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Have you ever had a great idea and wondered what to do with it?

Posted on: 25 August 2011

How do inventors get rich?

Unfortunately not many of them do. Alexander Graham Bell, Thomas Edison, and the Wright Brothers – they were all world famous inventors, but none of them made any money. They didn't take the right steps.

Only a small percentage of inventions are successful - 9 out of 10 never reach the market. You can learn how to pick winners...

Here's how to get started:

1. Keep a notebook about your invention from the time you had the idea.

You should start a diary from the first moment you think of an idea.  Then you have proof of the date of the invention, just in case someone else is also working on the same idea.  Keep rough notes of the design, research you did, test results, and other background information.

2. Build a prototype

It’s not easy to sell an idea – People like to see things and touch them. Build a prototype or working model if you can – no matter how basic it is. Even better if you can test it out or demonstrate it.

3. Get the right help at the right time.

It is unlikely you will find anyone to build, test, patent, manufacture, and sell your invention and then send you a big fat check for a million pounds. Your idea needs to be developed through several stages of the invention process.  It’s helpful if you can get an independent and objective opinion about your invention before you spend too much time and money on it. We can provide this service at Consultants Online

4. Estimate your invention’s chances of success

You have to be positive and determined about how great your invention is, but keep your grip on reality. We have a simple Idea Tester at Consultants Online to help you decide if the invention has a chance of success << Click Here >>. Don’t remortgage your house to generate cash for your invention until you’ve done a simple return on investment calculation.  What is the size of the market? How many can you sell and at what price?

5. Keep your invention secret

Do not disclose your idea to anyone if you want to take out a patent otherwise it cannot be patented. Your invention must not have been: Made public, demonstrated, sold, talked about with friends or tested where someone has seen it.
When you show or talk about your invention, it is important that you make sure the person you are dealing with treats it with confidentiality. It might be worth drawing up a confidentiality agreement with the people you are planning to talk to.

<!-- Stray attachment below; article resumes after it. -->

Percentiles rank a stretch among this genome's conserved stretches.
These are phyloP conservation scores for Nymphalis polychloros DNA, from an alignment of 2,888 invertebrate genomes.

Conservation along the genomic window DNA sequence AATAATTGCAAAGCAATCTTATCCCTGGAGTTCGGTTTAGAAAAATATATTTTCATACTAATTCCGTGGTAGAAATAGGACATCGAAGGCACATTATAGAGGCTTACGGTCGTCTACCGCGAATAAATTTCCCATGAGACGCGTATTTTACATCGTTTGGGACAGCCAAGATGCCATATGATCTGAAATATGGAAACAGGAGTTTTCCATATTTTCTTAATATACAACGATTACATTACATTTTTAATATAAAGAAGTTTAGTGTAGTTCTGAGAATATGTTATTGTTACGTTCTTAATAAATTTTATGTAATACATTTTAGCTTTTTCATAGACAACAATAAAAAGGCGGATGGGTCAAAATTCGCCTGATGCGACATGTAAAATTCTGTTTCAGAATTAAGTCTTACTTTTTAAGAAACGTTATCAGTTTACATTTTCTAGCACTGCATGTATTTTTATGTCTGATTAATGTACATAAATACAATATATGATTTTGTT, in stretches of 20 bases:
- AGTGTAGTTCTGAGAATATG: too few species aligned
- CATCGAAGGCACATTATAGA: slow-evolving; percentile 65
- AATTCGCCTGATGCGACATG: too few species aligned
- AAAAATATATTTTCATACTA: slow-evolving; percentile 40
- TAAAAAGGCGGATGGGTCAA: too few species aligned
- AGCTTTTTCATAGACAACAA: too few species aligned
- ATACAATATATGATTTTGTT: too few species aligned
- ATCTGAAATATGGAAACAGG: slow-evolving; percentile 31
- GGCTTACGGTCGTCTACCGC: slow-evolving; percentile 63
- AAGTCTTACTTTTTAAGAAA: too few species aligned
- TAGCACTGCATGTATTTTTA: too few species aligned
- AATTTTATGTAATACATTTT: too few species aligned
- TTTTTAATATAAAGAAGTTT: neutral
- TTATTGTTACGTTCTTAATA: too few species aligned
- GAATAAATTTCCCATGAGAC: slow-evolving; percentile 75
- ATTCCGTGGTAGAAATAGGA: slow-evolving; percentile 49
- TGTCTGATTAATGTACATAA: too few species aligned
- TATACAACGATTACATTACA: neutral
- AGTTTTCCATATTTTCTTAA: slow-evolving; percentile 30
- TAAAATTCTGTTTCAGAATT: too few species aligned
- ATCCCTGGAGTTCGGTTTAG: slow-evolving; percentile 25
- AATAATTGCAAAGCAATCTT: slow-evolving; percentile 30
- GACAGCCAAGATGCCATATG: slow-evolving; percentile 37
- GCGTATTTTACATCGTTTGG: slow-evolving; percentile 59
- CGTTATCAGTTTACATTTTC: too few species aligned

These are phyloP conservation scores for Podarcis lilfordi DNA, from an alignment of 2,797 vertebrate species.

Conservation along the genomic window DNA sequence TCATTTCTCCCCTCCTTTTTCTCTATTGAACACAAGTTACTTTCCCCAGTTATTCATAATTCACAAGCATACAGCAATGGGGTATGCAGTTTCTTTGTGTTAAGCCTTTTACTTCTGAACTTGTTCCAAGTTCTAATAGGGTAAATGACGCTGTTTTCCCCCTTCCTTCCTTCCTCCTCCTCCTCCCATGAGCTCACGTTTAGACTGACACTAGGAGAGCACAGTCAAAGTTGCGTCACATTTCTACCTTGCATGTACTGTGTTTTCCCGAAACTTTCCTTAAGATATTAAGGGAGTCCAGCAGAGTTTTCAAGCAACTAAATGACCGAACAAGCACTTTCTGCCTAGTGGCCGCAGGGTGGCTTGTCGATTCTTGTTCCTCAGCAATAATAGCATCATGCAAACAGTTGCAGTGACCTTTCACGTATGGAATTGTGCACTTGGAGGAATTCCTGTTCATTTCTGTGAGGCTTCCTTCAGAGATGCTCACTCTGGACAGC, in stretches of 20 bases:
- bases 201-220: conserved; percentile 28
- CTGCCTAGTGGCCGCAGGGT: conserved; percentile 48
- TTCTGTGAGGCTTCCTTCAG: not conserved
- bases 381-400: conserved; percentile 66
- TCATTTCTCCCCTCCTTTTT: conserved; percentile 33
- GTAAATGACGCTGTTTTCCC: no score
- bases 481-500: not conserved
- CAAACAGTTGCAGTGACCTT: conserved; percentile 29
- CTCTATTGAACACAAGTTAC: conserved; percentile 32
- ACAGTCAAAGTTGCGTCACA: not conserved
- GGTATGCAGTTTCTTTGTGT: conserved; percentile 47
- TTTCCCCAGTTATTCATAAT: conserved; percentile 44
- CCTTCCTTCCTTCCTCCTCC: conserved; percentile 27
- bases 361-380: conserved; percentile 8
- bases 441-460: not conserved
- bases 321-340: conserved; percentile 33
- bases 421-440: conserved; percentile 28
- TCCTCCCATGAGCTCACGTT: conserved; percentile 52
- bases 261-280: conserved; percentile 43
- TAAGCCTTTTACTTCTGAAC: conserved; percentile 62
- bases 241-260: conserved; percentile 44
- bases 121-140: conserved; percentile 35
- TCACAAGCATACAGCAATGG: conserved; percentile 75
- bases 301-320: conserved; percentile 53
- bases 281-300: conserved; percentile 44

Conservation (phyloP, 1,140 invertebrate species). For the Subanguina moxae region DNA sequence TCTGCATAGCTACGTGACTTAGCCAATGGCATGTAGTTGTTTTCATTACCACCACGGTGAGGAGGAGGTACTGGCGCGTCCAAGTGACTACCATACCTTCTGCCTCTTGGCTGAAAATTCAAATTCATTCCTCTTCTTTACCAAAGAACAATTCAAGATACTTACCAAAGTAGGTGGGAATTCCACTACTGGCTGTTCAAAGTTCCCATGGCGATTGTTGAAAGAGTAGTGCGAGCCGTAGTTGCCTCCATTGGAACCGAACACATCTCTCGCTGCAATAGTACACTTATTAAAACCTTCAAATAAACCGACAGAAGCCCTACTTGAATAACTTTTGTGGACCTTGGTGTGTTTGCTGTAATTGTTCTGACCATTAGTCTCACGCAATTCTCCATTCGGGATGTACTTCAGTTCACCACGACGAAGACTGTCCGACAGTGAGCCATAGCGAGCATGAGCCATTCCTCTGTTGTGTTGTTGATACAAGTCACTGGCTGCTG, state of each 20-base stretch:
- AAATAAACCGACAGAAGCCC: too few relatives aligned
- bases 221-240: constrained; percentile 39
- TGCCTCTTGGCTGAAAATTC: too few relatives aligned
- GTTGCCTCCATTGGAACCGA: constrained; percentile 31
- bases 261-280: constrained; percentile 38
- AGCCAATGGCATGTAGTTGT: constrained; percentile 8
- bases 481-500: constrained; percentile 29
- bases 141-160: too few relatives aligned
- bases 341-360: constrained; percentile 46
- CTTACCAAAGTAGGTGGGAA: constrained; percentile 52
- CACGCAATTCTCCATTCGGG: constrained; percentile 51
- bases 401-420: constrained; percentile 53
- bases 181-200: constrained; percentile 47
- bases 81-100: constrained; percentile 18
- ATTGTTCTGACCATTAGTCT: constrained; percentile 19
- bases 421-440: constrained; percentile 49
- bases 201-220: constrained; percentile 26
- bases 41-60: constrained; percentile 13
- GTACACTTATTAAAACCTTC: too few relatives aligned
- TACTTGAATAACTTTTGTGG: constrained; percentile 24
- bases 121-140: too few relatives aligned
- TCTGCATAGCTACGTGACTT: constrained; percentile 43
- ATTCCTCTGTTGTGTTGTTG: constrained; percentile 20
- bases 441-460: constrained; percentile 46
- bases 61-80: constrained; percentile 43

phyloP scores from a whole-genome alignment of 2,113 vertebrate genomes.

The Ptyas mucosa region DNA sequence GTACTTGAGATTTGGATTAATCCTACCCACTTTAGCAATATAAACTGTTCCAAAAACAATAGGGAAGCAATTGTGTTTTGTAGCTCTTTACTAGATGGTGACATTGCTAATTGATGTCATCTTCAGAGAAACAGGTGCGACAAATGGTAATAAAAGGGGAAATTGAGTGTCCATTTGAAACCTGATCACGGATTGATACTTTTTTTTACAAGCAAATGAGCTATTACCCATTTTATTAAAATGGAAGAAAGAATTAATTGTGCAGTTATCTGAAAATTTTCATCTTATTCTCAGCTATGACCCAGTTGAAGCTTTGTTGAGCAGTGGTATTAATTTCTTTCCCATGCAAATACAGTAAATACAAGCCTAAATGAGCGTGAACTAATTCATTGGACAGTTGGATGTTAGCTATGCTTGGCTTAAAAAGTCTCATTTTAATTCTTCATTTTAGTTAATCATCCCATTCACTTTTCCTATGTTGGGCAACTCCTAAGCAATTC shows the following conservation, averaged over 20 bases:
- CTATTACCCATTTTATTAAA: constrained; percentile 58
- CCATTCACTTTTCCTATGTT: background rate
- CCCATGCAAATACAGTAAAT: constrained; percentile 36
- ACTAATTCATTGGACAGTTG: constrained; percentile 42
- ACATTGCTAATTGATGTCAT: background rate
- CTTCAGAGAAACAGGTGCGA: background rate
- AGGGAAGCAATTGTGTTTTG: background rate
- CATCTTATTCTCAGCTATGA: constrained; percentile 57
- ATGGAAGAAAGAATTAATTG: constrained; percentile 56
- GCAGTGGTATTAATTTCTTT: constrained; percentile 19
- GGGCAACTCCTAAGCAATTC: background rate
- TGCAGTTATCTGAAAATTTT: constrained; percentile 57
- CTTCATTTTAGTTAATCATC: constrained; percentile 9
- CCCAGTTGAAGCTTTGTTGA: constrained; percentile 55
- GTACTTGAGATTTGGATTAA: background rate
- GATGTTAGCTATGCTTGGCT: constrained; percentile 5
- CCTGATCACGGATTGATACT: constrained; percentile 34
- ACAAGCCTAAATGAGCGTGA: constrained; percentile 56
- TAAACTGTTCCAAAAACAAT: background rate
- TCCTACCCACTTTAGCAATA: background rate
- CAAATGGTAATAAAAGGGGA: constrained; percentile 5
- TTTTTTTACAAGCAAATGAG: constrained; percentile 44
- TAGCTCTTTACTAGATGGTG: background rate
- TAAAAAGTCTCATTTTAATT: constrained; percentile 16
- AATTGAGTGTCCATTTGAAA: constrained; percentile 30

6. It’s already been done!

You don't want to end up infringing somebody else's patent. Your invention must be "novel" over the "prior art" to be protected by a patent. "Novel" means "new" and "prior art" means other patents, published research or white papers, articles, or other publications. If something similar to your invention has previously been described by someone else, anywhere in the world, you might have problems patenting it. You can do a search << Here >>

7. Do I need a patent?

There are arguments for and against getting a patent. Some experts suggest not spending the time or money on a patent, but instead taking your invention straight to the marketplace. Only a fraction of patents make money. If your invention is a very simple item you might want to consider that approach. Keep in mind that it is not easy to enforce your patent once you do it get it. There are no patent police, so it's up to you to find out if anyone has copied your invention. You may have a legal battle to prove that you really were the first with such an idea and that someone is infringing on it. Unless you have plenty of cash to spare, this is often not practical. See Protecting Your Idea

8. You don't have to exploit the invention yourself

You could make money by licensing somebody else to commercialise your invention. This gives them the legal right to manufacture, use, sell or import your patented invention. Licensing a patent could be the easiest way to generate extra income for your business.
Some products can be protected and then licensed with a combination of a patent, a trade mark and a registered design.

9. Who is interested in your invention?

Create a list of potential manufacturers or customers who may be interested in your product. Aim for a list of at least 50 or more. If you want to license your invention find manufacturers by looking trade journals for similar products used in similar applications. Visit product related exhibitions. Use Google and online manufacturer databases to search for companies that make products that do the same thing as yours.

10. Start Marketing

Once you have decided you can protect your invention, send a marketing letter to each company on your target list. Say that you are willing to consider selling or licensing the patent rights to your invention. Try to include a professional looking brochure and a website address connected to your product. A short one-page promotional data sheet with photos, that describes your invention and its benefits, should be included with the letter.



Mike Warren

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